A PRIMARY school that was put into special measures when Ofsted inspectors said it was failing to provide an acceptable standard of education has managed to turn itself around in the space of six months.

Bridlewood School in Blunsdon has improved in every area since last September, to the delight of parents, staff and governors.

Leadership, personal development and early years provision have all been rated good, while the quality of teaching and outcomes for pupils require improvement.

It is a far cry from the results of the July inspection which saw the school rated as inadequate in leadership, quality of teaching and outcomes and said personal development and early years provision required improvement.

New chairman of the governors Don Chadwick said: “Now, six months on, we have had a monitoring visit from Ofsted and they were so pleased with what they saw they converted to a full inspection and have moved us out of special measures and into requires improvement.”

“It is extremely, extremely rare for any school to achieve this,” Mr Chadwick told the Advertiser. “This is a great story of achievement for the staff and pupils and parents.”

At the time of the last inspection the school had already identified the problems it was facing and was working on an improvement plan.

Appointing the right leader had made a big difference and she had brought a lot of experience in implementing the national curriculum. “Vicky Sammon has been a fantastic head teacher,” said Mr Chadwick.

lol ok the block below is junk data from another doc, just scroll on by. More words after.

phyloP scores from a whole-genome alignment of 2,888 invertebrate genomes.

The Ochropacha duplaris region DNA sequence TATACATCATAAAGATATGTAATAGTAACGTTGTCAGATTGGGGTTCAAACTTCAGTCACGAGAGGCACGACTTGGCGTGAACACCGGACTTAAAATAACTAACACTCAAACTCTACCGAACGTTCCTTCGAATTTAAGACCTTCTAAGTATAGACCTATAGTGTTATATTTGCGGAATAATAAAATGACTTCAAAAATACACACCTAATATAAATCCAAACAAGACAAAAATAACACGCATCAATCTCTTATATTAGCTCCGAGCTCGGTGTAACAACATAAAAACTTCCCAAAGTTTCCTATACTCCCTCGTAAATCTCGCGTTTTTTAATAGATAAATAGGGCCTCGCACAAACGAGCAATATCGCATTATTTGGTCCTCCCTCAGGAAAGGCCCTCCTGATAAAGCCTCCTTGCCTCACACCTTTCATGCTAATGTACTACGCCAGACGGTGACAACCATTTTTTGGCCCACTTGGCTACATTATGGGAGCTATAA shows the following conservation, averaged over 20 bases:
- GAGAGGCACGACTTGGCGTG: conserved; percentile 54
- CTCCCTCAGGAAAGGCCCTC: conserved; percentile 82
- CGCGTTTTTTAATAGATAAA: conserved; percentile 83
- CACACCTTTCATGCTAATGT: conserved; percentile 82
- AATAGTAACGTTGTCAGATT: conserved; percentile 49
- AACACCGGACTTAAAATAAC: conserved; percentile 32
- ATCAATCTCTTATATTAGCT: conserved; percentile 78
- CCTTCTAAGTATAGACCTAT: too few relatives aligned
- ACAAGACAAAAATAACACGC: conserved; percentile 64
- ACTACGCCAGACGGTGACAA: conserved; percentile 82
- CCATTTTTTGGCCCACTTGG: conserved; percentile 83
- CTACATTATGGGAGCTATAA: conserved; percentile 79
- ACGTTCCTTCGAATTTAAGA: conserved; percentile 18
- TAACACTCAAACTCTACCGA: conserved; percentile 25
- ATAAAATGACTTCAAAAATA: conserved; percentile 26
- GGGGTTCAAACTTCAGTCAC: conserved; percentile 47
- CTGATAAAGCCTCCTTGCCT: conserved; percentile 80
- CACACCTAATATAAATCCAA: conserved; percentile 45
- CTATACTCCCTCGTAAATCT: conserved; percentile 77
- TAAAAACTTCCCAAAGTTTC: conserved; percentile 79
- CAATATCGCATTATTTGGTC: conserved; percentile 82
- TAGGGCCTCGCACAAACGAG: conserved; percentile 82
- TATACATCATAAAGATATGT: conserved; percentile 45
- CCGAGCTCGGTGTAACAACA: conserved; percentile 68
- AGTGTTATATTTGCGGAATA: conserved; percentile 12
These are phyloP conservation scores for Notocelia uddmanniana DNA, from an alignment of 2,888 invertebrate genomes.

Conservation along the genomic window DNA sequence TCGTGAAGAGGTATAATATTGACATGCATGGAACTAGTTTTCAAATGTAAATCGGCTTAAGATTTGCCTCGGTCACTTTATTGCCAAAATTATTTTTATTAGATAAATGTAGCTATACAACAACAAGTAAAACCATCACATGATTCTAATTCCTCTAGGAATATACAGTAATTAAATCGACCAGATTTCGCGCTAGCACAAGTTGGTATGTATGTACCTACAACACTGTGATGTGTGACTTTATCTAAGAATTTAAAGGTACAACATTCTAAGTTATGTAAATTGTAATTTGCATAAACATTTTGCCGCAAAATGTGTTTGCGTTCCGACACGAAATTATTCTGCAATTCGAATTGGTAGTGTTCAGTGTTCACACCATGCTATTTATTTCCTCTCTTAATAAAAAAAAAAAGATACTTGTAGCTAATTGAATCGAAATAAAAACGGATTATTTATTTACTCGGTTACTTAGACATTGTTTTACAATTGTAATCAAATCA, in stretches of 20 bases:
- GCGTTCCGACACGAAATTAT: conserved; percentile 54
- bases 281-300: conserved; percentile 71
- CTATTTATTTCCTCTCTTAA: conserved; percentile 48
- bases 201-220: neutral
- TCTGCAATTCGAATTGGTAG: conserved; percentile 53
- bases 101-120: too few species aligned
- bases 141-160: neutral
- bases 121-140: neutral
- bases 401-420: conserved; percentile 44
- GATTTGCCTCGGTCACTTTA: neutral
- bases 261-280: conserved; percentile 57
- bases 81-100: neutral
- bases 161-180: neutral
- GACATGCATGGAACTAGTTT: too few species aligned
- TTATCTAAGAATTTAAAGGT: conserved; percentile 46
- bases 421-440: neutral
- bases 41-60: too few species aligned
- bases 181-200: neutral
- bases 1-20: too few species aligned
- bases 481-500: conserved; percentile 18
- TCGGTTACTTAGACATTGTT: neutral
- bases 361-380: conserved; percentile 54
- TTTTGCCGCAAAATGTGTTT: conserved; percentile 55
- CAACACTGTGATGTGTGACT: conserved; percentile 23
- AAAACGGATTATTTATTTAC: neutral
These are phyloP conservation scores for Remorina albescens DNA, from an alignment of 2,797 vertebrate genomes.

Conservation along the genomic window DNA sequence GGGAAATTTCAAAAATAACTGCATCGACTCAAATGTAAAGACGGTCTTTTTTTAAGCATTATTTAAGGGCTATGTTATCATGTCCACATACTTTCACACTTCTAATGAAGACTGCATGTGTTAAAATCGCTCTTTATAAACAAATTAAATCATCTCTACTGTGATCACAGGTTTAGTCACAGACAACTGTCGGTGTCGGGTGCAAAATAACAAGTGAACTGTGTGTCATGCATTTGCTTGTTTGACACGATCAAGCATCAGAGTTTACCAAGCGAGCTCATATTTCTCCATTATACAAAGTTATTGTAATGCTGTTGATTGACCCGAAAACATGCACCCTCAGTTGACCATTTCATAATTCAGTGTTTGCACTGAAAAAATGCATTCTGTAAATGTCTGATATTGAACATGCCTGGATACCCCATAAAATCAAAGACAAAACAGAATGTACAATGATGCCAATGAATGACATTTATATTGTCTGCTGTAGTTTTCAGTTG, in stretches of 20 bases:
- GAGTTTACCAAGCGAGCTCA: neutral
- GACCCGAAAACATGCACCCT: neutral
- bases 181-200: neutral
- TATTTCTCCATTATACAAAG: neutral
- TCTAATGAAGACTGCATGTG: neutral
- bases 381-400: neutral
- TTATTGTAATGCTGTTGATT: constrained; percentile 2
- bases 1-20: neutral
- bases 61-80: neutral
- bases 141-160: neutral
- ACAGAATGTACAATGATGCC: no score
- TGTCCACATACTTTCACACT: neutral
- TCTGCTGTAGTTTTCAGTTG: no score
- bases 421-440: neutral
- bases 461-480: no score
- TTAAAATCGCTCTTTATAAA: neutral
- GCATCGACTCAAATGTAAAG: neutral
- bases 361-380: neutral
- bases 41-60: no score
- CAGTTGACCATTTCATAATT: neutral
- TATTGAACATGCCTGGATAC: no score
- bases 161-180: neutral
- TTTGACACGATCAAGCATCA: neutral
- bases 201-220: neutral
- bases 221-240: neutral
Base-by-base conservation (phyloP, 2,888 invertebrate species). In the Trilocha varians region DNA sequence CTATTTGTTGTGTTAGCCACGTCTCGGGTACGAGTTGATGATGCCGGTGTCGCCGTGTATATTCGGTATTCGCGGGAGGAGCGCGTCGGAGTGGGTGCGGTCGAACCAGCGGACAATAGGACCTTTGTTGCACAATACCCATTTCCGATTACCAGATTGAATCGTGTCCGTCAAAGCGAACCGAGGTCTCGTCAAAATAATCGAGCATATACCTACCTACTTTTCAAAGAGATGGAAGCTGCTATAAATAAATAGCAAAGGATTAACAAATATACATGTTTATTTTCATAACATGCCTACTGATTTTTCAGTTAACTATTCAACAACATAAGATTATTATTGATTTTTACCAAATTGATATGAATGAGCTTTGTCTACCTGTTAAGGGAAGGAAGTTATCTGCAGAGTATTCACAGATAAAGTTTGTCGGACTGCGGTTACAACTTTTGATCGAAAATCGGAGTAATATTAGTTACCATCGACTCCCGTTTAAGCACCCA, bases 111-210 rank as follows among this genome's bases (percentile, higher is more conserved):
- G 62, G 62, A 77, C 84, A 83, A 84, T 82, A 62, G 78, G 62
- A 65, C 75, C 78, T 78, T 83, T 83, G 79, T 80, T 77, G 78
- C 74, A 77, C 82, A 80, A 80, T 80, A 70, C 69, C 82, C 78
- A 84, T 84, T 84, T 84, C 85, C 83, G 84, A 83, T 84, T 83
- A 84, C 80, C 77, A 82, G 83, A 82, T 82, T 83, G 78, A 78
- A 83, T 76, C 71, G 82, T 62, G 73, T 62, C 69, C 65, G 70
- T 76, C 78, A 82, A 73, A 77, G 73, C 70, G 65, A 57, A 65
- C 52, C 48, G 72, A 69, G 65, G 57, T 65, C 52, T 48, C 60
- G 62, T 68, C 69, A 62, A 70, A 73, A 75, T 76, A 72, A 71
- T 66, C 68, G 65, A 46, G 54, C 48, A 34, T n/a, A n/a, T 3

Her strong leadership and the hard work of the staff had brought about the change.

The report, which can be seen on the Ofsted website, praised the senior leadership team, early years provision, the curriculum and the pupils. “Leadership is good because significant improvements have occurred in the short time since the previous inspection.

“As a result the leaders have strong capacity to drive future school improvement,” the inspectors decided.

“Pupils are a delight. They are well behaved, polite and friendly. Staff look after them well. Consequently they feel they belong in school and are valued.”

It said the curriculum was designed to interest and stimulate pupils and was supported by extracurricular visits and activities.

Mrs Sammon, who took over in April came in for particular praise.

“The head teacher, ably supported by other senior leaders, is steadily implementing her vision for the school. She has a very clear idea of where the school should be.”

Early years teachers were applauded for having high expectations of the children, who were doing well as a result of good teaching.

In 2016 the school was ranked in the bottom five per cent of all schools for achievement in reading, writing and maths at the end of key stage 2.

Last year’s report said it had declined since the previous inspection in 2012 when it was judged to be a good school, and the inspectors criticised the governors for not challenging the school leaders about the decline.